Scenario: As a result of the COVID-19 outbreak, we are planning to refund a portion of the student's institutional charges for room and board this year. We are also considering a partial refund of tuition and fees.
Answer: No, you cannot hold a Title IV credit balance on a student's account until the next award year/academic year, not even with the student's permission. Schools are reminded that all cash management regulations in 34 CFR 668.164 and 668.165 still apply. For example, Title IV credit balances still must be delivered within required timeframes under 668.164(h)(2):
"(2) A title IV, HEA credit balance must be paid directly to the student or parent as soon as possible, but no later than—
(i) Fourteen (14) days after the balance occurred if the credit balance occurred after the first day of class of that payment period; or
(ii) Fourteen (14) days after the first day of class of a payment period if the credit balance occurred on or before the first day of class of that payment period."
Under 668.165(b), the school can hold Title IV funds on the student's ledger account for subsequent payment periods within the same award year, but only with the student's written permission to do so. Even then, the school must "pay any remaining balance on loan funds by the end of the loan period and any remaining other title IV, HEA program funds by the end of the last payment period in the award year for which they were awarded."
Under 668.164(h)(1), a Title IV credit balance only occurs whenever the amount of Title IV federal student aid funds credited to a student's ledger account for a payment period exceeds the amount assessed the student for allowable charges associated with that payment period. The order in which institutional and federal funds are applied to the student's account does not matter in this calculation. Guidance on how to calculate a Title IV credit balance can be found on page 4-51, with an example on page 4-52, of the 2019-20 FSA Handbook. Title IV rules only apply to Title IV credit balances as defined in 668.164(h) and not to credit balances caused by non-Title IV funds. See Volume 4, Chapter 2 of the FSA Handbook for more on Title IV credit balances.
Note: Once you deliver the Title IV credit balance to the student or parent for the current award year, those funds belong to the student or parent and must be used to cover educational expenses. If the student or parent then uses those funds to make an advance payment towards next year's charges, it is a payment on the student's account for next year and not estimated financial assistance (EFA) for either award year. This is different from the limited scenario when the school delays a refund of institutional charges and provides an institutional credit towards next year's institutional charges, in which case it is EFA next year. See AskRegs Knowledgebase Q&A, Is It EFA If a School Delays a Refund Of Institutional Charges Until the Following Academic Year Due To Coronavirus?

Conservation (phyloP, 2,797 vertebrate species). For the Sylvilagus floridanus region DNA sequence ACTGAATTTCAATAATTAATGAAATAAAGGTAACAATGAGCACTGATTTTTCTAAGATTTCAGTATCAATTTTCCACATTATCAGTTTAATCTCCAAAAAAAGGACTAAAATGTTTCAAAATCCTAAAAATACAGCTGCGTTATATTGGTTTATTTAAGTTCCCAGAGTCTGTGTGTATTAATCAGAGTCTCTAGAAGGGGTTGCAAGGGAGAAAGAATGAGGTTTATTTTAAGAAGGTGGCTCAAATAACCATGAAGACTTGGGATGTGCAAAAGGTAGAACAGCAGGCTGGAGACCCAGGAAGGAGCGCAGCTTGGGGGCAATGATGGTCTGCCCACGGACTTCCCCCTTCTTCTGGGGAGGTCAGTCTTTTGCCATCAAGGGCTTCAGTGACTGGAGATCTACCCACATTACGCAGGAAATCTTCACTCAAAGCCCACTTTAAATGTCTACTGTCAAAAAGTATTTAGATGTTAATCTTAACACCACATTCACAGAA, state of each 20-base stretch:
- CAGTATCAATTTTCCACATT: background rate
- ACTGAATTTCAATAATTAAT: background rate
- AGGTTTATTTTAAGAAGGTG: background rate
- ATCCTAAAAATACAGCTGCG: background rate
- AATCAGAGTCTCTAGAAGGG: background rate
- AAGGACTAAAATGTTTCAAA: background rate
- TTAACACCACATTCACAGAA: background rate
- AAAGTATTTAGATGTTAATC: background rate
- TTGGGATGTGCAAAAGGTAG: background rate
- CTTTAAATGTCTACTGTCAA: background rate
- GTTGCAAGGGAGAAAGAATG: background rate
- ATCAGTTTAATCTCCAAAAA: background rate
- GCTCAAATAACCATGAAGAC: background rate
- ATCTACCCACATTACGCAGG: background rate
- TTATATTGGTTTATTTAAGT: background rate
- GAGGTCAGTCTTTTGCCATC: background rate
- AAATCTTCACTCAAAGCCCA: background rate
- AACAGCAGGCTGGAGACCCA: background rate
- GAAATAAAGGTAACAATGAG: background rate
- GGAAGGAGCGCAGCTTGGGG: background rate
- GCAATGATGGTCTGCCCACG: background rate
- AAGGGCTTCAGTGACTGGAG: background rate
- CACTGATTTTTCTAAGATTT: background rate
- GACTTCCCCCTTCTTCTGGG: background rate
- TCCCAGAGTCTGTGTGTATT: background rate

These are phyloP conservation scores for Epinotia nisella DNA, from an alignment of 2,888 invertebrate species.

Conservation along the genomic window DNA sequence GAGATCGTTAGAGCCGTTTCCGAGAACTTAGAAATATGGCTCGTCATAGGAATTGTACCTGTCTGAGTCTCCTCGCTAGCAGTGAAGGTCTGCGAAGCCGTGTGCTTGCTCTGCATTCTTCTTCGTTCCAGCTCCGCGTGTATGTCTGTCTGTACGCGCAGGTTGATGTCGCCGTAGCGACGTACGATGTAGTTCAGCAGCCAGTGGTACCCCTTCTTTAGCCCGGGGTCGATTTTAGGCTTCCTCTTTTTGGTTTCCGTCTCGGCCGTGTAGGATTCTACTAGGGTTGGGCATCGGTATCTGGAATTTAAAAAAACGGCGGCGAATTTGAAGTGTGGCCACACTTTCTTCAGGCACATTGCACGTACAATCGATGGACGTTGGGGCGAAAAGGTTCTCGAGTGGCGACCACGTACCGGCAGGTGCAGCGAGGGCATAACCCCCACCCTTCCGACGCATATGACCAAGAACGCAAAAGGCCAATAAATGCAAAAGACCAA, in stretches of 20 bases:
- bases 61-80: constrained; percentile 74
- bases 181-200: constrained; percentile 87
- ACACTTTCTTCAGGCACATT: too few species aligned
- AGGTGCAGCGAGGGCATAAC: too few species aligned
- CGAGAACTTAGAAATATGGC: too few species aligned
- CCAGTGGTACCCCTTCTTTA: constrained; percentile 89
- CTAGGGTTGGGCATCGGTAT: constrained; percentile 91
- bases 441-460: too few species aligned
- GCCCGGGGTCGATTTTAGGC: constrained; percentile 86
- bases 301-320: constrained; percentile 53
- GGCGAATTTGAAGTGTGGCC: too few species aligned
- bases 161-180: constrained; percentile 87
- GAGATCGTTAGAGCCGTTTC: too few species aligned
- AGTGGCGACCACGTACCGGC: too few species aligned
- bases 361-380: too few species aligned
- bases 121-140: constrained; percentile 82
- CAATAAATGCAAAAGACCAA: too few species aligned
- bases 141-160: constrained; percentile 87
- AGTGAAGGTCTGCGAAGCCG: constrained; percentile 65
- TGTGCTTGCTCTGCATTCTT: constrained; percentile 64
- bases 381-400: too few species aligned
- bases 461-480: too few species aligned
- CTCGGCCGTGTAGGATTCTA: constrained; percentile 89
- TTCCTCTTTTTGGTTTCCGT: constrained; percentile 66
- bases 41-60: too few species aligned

The school will want to be very careful that it is not seen as intentionally trying to circumvent these regulations. NASFAA understands the burden this may cause some schools and has asked for leniency from ED. If that should happen, we will update this AskRegs Q&A and notify schools via Today's News.
Reference the April 3, 2020 Electronic Announcement for additional guidance when a school is unable to comply with cash management regulations due to COVID-19 disruptions.
AskRegs Q&As represent NASFAA's understanding of regulatory and compliance issues. They are FOR INTERNAL USE ONLY. While NASFAA believes AskRegs Q&As are accurate and factual, they have not been reviewed or approved by the U.S. Department of Education (ED). If you should need written confirmation of AskRegs information for audit or program review purposes, please contact your ED School Participation Division. NASFAA shall not be liable for technical or editorial errors or omissions contained herein; nor for incidental or consequential damages resulting from the furnishing, performance, or use of this material.